Is it really more difficult to be a teenager today than in any previous generation? Those of us over 35 might look back and wonder if we would steer a different course given the chance to do it all again. We would possibly only take a different route with the benefit of hindsight; as a mere teenager we would possibly make the same mistakes all over again. It is only in looking back that you can see where a parents’ wisdom was about protection and concern and not about calling a halt to the party. Isn’t that why life is set up that way? The plan is that the older and wiser parent teaches the young and then sends them into the world to repeat the pattern and create a sustainable human race. Without the parent child relationship as the general norm (there will always be exceptions by circumstance or miracle) both human and animal life would be extinguished. If every baby born was left to fend for itself, it wouldn’t be long before the population would start to decrease. Even if we withdrew parenting at toddler stage; how many three year olds would survive without help? Not too long ago I caught a TV wildlife programme about lion cubs. It was fascinating to watch as the little cubs full of curiosity and fun with no apparent knowledge or regard for danger went happily about their day, while their mother was always on the lookout and highly alert to predators and risks. Just like cubs human children know little about danger and it’s the parent or adult’s job to watch and protect.
As mature adults it is all too easy to frown upon the antics of the young. We would be better served to take ourselves back to the same age and ask how we would have behaved in the same circumstance. There has been little evolution of the species in the past 2000 years. Youth is still about dodgy hormone levels. It is still full of the need to explore sexually. It is still full of angst and believing that most adults are dull and boring. It is still about wanting to have fun and play because youth always believes in plenty of time ahead. The paradox is that they are also in a tremendous hurry to grow up and become independent, believing that independence is the Holy Grail and adults are just trying to selfishly keep all the good stuff. Teenagers haven’t changed but the world has shifted.
The recent road accidents that have claimed teenage lives are a tragic example of how we cannot continue to live in today’s world with legislation from forty, fifty and sometimes sixty years ago. It is wholly inadequate in many cases. In all the debate about road safety I haven’t heard anyone argue in favour of raising the driving age. (Maybe someone has but I haven’t heard it.) It is a drastic and radical move and one that would be objected to, particularly by 17 years olds about to get a car, but I would prefer annoyed teenagers than dead ones. I have no doubt that there are highly responsible teenage drivers safer and better drivers than many adults, but sadly the statistics don’t do them any favours. Let’s raise the driving age to 20 or 21. It won’t stop all deaths but it will certainly save a few. It might also mean a greater dependence on public transport which might help improve that sector also.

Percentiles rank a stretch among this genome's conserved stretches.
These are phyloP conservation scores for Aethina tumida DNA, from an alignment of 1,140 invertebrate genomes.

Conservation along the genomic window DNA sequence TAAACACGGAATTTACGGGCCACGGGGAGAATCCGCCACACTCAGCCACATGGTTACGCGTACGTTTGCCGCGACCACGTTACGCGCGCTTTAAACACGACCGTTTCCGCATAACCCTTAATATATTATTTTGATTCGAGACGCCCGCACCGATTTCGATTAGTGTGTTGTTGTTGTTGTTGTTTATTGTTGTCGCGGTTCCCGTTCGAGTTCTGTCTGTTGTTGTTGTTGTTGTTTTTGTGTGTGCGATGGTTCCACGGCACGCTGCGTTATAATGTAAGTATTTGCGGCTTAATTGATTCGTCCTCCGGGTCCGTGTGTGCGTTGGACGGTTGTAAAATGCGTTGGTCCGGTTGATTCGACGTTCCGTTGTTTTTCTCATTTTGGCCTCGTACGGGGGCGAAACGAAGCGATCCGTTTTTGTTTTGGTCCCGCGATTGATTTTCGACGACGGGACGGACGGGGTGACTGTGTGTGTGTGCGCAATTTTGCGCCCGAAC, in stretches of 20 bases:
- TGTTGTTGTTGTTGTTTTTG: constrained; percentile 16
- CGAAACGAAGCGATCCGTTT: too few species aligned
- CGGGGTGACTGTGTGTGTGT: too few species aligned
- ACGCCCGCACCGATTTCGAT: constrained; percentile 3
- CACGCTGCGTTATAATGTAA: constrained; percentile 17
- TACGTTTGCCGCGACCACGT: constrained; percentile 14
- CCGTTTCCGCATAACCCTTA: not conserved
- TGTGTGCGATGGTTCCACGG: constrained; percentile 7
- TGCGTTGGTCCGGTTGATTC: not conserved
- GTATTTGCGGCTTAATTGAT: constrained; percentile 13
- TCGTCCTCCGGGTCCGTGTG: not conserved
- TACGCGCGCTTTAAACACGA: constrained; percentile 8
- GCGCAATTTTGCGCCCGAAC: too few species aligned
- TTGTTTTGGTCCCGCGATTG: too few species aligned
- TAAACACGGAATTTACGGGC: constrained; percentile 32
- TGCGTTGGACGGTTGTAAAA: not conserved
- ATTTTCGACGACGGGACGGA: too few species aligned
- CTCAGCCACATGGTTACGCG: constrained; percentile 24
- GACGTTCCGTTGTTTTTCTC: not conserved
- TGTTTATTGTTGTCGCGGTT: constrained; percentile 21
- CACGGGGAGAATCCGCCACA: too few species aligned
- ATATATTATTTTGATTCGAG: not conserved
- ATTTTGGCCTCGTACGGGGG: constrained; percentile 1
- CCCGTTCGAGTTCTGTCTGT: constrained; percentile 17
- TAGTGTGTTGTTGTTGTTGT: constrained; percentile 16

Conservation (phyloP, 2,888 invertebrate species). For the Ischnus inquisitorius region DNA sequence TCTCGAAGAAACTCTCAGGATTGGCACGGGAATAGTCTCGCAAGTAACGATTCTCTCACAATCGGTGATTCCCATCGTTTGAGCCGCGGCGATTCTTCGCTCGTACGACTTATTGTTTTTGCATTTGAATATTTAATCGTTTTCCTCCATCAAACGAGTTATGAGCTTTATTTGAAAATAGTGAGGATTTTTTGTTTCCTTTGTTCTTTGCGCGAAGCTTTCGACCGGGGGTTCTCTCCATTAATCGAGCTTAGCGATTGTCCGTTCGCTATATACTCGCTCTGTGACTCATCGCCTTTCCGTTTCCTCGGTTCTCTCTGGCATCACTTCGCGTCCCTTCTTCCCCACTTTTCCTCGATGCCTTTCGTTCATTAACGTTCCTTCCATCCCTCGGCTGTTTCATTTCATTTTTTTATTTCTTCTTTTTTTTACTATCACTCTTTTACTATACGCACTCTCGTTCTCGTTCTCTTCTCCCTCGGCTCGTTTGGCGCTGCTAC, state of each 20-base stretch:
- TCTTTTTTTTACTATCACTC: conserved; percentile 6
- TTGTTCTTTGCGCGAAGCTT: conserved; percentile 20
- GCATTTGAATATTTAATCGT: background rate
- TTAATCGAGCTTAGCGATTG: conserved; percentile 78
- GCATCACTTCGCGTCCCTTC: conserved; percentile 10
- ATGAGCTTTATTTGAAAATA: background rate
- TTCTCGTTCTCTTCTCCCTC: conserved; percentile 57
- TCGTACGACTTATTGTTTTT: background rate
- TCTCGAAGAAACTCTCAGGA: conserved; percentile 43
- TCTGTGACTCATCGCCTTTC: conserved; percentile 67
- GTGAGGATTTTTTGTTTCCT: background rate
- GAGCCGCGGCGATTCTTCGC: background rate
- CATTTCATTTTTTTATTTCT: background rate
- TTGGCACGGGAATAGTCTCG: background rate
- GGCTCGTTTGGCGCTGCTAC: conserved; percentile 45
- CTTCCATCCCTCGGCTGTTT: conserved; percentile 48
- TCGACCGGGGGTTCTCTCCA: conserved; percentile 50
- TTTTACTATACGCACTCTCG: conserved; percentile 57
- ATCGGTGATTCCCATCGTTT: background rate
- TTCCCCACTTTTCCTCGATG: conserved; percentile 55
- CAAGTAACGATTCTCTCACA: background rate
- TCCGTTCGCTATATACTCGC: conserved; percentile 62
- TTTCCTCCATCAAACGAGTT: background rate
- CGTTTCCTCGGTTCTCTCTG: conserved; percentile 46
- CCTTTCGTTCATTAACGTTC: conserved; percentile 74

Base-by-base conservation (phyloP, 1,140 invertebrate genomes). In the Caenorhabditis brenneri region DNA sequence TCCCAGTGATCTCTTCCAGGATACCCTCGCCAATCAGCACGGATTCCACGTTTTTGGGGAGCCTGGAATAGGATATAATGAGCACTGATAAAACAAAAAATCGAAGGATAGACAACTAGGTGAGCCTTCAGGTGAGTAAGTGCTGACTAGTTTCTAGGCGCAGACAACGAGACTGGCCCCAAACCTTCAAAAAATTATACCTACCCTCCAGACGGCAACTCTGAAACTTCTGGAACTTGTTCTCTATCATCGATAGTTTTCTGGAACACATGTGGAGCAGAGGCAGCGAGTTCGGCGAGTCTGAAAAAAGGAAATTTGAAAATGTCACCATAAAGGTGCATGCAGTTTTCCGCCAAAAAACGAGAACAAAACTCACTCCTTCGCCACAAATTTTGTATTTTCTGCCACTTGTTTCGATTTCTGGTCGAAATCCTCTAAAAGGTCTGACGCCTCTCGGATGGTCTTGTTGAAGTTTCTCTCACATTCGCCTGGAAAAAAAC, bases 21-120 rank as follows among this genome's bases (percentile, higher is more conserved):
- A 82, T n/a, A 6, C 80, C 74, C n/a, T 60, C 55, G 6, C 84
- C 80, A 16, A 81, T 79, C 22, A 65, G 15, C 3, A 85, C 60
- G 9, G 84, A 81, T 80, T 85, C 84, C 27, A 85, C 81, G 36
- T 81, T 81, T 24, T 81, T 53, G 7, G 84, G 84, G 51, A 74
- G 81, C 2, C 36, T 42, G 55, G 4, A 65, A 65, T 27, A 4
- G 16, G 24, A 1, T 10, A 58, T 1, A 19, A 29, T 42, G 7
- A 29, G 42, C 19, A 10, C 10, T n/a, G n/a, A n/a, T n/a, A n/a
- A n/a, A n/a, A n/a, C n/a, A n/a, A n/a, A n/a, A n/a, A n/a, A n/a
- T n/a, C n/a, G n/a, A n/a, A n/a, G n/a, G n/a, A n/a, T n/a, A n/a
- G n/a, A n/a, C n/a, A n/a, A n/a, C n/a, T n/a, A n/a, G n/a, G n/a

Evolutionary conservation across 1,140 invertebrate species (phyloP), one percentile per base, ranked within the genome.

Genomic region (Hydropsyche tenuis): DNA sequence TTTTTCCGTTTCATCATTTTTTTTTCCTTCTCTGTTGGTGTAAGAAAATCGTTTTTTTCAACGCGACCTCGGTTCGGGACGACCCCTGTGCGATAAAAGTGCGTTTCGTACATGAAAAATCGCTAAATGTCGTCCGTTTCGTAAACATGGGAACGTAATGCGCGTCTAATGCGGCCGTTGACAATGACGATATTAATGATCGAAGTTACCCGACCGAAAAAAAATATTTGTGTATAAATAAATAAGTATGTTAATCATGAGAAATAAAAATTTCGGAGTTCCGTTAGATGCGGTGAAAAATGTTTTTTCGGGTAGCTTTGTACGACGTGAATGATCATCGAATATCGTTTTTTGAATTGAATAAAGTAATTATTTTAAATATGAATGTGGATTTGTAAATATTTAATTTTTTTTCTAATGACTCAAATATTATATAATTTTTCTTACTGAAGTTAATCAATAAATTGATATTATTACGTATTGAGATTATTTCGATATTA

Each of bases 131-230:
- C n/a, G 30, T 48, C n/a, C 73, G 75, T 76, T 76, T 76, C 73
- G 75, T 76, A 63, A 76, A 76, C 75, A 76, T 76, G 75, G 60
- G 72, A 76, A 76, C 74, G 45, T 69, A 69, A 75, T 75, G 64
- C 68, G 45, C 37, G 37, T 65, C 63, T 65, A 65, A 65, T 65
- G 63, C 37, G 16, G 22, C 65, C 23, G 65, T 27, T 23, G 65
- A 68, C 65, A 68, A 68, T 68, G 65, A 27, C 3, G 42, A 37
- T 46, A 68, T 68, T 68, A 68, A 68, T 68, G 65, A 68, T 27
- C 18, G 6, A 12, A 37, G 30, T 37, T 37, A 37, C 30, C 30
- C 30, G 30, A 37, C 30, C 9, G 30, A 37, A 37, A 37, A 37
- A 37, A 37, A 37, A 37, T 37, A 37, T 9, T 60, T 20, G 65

When the age of 17 was initially settled on there were fewer cars on the road and less powerful ones. Parental curfews were tighter and the cost of driving for many was prohibitive anyway. Today most parents believe their children to be much more mature at 17 than they were at 17. I have a problem with this view. They may be more sophisticated in how they dress, they may know more about sex and are certainly less innocent, they may have more materially but it doesn’t equate to maturity. Maturity takes time. Even science will support the fact that the brain isn’t fully developed until the age of 18. You can hot house your children all you like, but the bottom line is that you cannot teach them to be mature. Just because junior is more tech savvy than you does not mean he is necessarily wiser.
There are also less drastic measures available. Expecting 17 and 18 year olds to police themselves is ridiculous. We could make it mandatory that even fully licensed drivers under the age of 21 are only allowed a maximum of one passenger. It should be a condition of insurance and enforced heavily. Gay Byrne was seriously critiscised in the media last weekend as he said that there was nothing the Road Safety Authority could have done to have prevented the recent Kerry crash. He was called insensitive. Obviously it is a highly emotional time for anyone close to the families involved. Even for those of us just looking on, the crashes in Donegal and Kerry are the nightmares than none of us wish visited upon our homes, but sadly Gay Byrne is more right than wrong. You cannot prevent kids getting into a car and piling in their friends, oblivious to the dangers. Of course they don’t think they are doing anything wrong, of course they don’t believe that they will kill themselves and or others. These children are not bad or evil, they are just young, immature and without someone watching out for the predators and the dangers they are putting themselves at risk.
It is our job to monitor the world and teach our children how to behave in it. It is our job to assess the risks. Of course children need to be challenged, given responsibility, have to occasionally fail and deal with the consequences and all the other things associated with growing up and becoming an adult, but today we expect far too much too soon and we are paying a very costly price for it.